Chemical Imaging of Plant-Soil-Microbe Systems at the Stanford Synchrotron Radiation Lightsource
Jocelyn Richardson1* David Weston2, Elizabeth Herndon2, Alyssa Carrell2, Arunima Bhattacharjee3, Christopher R. Anderton3, Ritimukta Sarangi1 and Keith Hodgson1
1SLAC National Accelerator Laboratory; 2Oak Ridge National Laboratory (ORNL); and 3Pacific Northwest National Laboratory
The Structural Molecular Biology resource at the Stanford Synchrotron Radiation Lightsource (SSRL) develops, operates, and supports synchrotron capabilities for biological and environmental research including macromolecular crystallography, small angle scattering, x-ray absorption spectroscopy (XAS) and x-ray fluorescence (XRF) imaging. Three dedicated XRF imaging beamlines cover a range of spatial scales (µm to cm) and elements of biological importance (P, S, K, Ca, and metals). A powerful aspect of the XRF imaging beamlines is that they can perform µ-XAS to characterize the oxidation state, or chemical species, at a single point within a sample. Combining XRF with XAS is a tool for generating spatial distribution images of individual chemical species of an element within a sample. Researchers will present examples of P, S, K, Mn and Fe chemical imaging from BER-relevant systems, such as microbial aggregates, plant components, mineral-organic matter complexes and soil cores as well as detailing the rich information that can be gained from synchrotron analyses using two specific examples.
Sphagnum moss is a key genus in terrestrial peatlands, responsible for most of the primary production and recalcitrant organic matter in these ecosystems, in turn impacting both C and N cycles. Sphagnum growth and production is partly dependent on a microbial symbiosis with N-fixing microbes. Researchers from ORNL used XRF imaging at SSRL to visualize the exchange of S compounds during stages of Sphagnum colonization by cyanobacteria. Data showed increased production of sulfate from Sphagnum as the percentage of colonization increased. Additionally, an increase in the local production of reduced S compounds (thiols/thio-ethers, likely in amino acids) and sulfonate (in either taurine or sulfoacetate) was observed within colonized hyaline cells only. These data support the hypothesis that Sphagnum produced choline-sulfate is being exchanged for microbially derived S and N bearing amino acids. Understanding the function of this relationship under warming conditions will provide insight into whether peatland ecosystems will remain net C sinks or become C sources due to climate change.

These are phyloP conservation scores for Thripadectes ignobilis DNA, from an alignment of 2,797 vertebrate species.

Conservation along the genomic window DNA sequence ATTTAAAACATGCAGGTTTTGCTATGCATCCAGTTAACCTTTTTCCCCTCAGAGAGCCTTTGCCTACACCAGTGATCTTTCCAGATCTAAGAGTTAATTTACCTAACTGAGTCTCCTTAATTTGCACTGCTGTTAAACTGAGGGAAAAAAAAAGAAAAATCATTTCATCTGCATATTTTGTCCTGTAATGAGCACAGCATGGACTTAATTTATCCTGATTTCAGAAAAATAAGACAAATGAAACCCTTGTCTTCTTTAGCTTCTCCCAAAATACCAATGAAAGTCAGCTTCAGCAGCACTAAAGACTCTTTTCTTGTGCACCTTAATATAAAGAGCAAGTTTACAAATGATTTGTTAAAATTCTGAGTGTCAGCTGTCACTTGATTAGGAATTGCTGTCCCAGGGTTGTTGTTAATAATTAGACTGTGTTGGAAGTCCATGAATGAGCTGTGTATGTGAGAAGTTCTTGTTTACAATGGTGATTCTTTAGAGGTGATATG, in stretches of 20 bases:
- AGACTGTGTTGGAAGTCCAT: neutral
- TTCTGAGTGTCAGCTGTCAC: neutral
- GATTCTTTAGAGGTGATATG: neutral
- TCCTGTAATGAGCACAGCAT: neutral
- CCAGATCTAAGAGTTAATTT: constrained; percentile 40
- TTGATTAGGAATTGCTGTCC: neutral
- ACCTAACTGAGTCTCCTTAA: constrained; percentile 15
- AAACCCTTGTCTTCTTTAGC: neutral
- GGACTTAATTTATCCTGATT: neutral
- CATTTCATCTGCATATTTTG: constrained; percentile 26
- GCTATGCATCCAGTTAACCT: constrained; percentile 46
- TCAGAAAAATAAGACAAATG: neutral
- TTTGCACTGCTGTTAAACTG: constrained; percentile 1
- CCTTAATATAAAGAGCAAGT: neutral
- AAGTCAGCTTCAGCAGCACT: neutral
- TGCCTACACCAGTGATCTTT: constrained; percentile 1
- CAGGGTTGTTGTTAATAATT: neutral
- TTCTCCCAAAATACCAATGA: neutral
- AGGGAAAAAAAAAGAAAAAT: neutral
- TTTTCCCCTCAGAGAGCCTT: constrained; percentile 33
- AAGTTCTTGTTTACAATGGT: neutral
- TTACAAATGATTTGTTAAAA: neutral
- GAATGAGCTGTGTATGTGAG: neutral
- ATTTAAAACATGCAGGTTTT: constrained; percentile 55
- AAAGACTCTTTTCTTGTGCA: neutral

Potassium is persistently limited in most environments, however, studies of rhizosphere-phyllosphere K cycling are generally based on bulk measurements, which provide limited information on the biological processes that control K bioavailability. Researchers at EMSL have developed synthetic soil habitats (SSH), which simulate soil chemical and physical properties and are compatible with multi-modal imaging techniques. In collaboration with SSRL, researchers from EMSL are using SSH and multiple lines of synchrotron investigation to visualize the organic and inorganic processes controlling fungal sourcing, transport, and transformation of K during C-limitation, including: (i) XRF imaging of fungal hyphae on SSH in the presence and absence of an inorganic K source, (ii) XRF imaging of hyphae removed from SSH to determine the K phases and their role in hyphae, (iii) XRF imaging of the SSH surface to determine the availability of K resulting from fungal degradation of an inorganic K source, and (iv) XAS and theoretical calculations to determine the K bonding environment in organic K compounds to improve the knowledge of the dominant chelating ligands and properties. Combined with mass spectrometry imaging and multiomics analyses, these data indicate the importance of fungal exudated tartaric and citric acids, which are likely responsible for sensing K rich minerals and uptake/storage of K by fungi, respectively. Additionally, the formation of 10s µm size clay minerals on the SSH after 30 days of fungal growth provides insight into fungal mineral degradation over environmentally relevant spatial and temporal scales. This readily bioavailable pool of K could be a source for other microbes and plants in a more complex system.
The SSRL Structural Molecular Biology resource supports the development of advanced methodologies and research, collaborative research, service, training, and dissemination in structural molecular biology using synchrotron radiation at SSRL. The integrated program is supported by the DOE Office of Biological and Environmental Research, and by the National Institutes of Health, National Institute of General Medical Sciences (P30GM133894).